Here's Why You'll Regret Planting This Gorgeous Bush In Your Yard

Nothing is worse than buying a beautiful plant from the garden center only to put it in your yard and find out later that it's actually invasive. Although most reputable nurseries sell native replacements for popular invasive ornamental plants, you can still unknowingly pick up fast-spreading hard-to-kill plants like butterfly bushes, Japanese honeysuckle, and creeping bellflower, all of which may cause you regret. What makes this all the more difficult is that the list of invasive plants keeps growing. In fact, there's a recent addition to the invasive species list that may already be in your yard — burning bush. 


First introduced to North America from Asia in 1860, the burning bush (also known as a winged burning bush or winged euonymus) is a beautiful and easy-to-care-for shrub that turns a vibrant red in autumn, making it a popular landscaping centerpiece throughout the Northeast, the South, and the Midwest. However, despite its gorgeous flaming red leaves, this unique bush is quite bad for the environment and has been placed on invasive species lists due to its ability to spread quickly and out-compete native plants. In fact, wild burning bushes are now found growing in forests and prairies all over the Eastern and Midwestern United States.

Why burning bushes are bad

The biggest reason why burning bushes have such a negative impact on the environment is because they are aggressive seeders, and a single fiery red bush can produce over 1,200 seeds. In your yard, this means lots of new shoots and sprouts popping up around your bush every season. Luckily, the young sprouts can be easily taken care of by simply pulling them by hand. However, because burning bushes have the tendency to come back with a vengeance once cut, mowing over young plants without removing the root system is unlikely to kill them (unless you treat the freshly cut stems with chemical herbicide).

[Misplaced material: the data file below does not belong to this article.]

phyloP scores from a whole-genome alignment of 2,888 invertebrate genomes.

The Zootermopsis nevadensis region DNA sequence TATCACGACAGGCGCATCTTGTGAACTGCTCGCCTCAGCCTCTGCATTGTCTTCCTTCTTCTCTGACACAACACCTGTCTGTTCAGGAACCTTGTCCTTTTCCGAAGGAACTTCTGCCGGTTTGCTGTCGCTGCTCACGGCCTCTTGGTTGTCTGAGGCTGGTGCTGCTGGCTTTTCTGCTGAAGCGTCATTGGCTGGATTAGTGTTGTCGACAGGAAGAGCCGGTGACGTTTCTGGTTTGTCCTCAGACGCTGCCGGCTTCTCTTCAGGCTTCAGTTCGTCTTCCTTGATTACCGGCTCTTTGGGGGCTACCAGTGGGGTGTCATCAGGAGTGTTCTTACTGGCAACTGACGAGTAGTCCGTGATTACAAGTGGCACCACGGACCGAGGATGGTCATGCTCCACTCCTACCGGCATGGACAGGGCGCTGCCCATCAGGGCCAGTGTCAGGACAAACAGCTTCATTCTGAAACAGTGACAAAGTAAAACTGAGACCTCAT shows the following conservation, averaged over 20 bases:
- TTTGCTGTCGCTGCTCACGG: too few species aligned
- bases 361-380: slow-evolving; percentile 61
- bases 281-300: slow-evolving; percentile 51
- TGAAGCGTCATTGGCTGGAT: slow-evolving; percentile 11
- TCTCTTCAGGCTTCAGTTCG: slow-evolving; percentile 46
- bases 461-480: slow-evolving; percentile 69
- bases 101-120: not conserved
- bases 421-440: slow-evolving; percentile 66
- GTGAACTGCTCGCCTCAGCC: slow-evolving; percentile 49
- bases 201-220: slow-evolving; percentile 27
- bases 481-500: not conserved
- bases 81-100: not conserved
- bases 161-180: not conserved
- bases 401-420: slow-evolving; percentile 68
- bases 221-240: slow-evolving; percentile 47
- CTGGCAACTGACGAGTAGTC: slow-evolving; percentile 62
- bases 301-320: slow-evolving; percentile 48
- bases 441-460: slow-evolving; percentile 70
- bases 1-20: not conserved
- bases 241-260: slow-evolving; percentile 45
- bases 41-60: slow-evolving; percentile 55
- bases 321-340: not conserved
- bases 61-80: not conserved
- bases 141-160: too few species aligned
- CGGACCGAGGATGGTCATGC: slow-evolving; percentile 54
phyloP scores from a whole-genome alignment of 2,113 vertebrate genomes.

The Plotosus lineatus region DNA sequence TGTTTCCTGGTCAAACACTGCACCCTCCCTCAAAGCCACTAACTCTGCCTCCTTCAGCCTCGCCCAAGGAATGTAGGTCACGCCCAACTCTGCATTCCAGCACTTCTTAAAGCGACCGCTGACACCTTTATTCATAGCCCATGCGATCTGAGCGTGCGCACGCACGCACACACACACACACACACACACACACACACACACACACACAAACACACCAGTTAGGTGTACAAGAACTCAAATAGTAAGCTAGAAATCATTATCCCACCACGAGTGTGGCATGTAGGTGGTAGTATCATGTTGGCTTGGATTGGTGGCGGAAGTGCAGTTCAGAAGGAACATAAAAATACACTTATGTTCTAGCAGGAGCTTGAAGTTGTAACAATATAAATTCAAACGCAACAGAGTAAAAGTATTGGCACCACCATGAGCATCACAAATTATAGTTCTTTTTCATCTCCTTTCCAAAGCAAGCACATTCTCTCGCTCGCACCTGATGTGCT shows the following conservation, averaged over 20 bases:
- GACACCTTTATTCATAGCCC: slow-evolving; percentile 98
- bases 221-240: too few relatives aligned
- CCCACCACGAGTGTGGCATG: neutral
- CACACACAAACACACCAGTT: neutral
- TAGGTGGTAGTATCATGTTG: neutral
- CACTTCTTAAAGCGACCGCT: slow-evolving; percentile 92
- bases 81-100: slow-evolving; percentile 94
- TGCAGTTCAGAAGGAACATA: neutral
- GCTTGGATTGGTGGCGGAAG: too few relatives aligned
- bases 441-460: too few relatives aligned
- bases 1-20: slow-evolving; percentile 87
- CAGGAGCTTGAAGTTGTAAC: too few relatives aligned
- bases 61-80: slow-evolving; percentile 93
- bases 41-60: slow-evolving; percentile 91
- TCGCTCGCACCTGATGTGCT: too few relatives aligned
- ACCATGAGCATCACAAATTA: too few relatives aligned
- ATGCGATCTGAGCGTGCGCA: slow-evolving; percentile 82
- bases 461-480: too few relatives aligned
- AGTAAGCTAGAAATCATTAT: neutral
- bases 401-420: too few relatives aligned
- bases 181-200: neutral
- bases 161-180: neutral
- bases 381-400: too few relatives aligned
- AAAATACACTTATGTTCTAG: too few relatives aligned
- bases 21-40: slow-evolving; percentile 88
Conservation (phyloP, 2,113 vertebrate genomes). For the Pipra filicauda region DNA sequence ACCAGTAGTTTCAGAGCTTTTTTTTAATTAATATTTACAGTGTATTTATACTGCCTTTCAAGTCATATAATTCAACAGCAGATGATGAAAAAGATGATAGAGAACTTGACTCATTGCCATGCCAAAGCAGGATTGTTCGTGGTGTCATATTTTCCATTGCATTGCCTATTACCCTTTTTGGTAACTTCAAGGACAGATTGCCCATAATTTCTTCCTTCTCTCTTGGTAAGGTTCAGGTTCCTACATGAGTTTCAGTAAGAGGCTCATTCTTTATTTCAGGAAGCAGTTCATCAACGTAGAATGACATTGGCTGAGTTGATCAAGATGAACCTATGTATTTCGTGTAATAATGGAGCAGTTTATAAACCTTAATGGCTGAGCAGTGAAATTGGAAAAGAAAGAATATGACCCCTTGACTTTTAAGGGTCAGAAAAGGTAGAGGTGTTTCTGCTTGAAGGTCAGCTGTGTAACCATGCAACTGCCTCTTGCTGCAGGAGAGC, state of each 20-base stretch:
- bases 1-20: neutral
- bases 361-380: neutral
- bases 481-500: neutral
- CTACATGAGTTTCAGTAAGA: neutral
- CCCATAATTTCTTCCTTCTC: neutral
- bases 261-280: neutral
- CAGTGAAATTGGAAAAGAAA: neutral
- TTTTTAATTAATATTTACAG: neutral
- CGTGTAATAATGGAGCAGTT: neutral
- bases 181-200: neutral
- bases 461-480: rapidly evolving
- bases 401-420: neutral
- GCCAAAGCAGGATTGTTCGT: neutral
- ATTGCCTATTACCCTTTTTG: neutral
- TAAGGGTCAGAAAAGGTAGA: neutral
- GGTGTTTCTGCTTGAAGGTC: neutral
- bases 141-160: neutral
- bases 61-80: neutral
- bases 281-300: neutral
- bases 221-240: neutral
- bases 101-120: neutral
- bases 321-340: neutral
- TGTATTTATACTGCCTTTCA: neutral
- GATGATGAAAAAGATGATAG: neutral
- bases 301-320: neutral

However, even if you are able to pull all the new sprouts every season and properly control the bush's spread within your own yard, your bush could still be damaging the local environment. This happens because the bright red berries of the burning bush attract birds which then spread the seeds inside the berries to local woodlands and prairies. Once established in the wild, burning bushes are able to outcompete native plants because they have no natural predators and grow in dense thickets that block the sun.

What to do about your burning bush

Because burning bushes were so commonly used in landscaping before they were classified as an invasive species, it is possible that you already have one in your yard. If that's the case, then you can consider whether or not you'd like to get rid of it and replace it with a native counterpart. Some good replacement plants that will add a pop of color to your yard include silky dogwood, red twig dogwood, red chokeberry, and highbush blueberry. If the vibrant color of your bush isn't as important to you as drawing wildlife with tempting berries, then shrubs like winterberry and highbush cranberry will do the trick.


But before you plant a new shrub, you'll have to take care of your old burning bush and, unfortunately, getting rid of woody shrubs always requires some work. The easiest method is to apply a foliar herbicide to the leaves of the bush when it is fruiting (from May to October). If you have the tools necessary to cut down the burning bush, then you can cut the woody stems as close to the ground as possible and then apply a herbicide (like glyphosate and triclopyr) to the freshly cut stumps.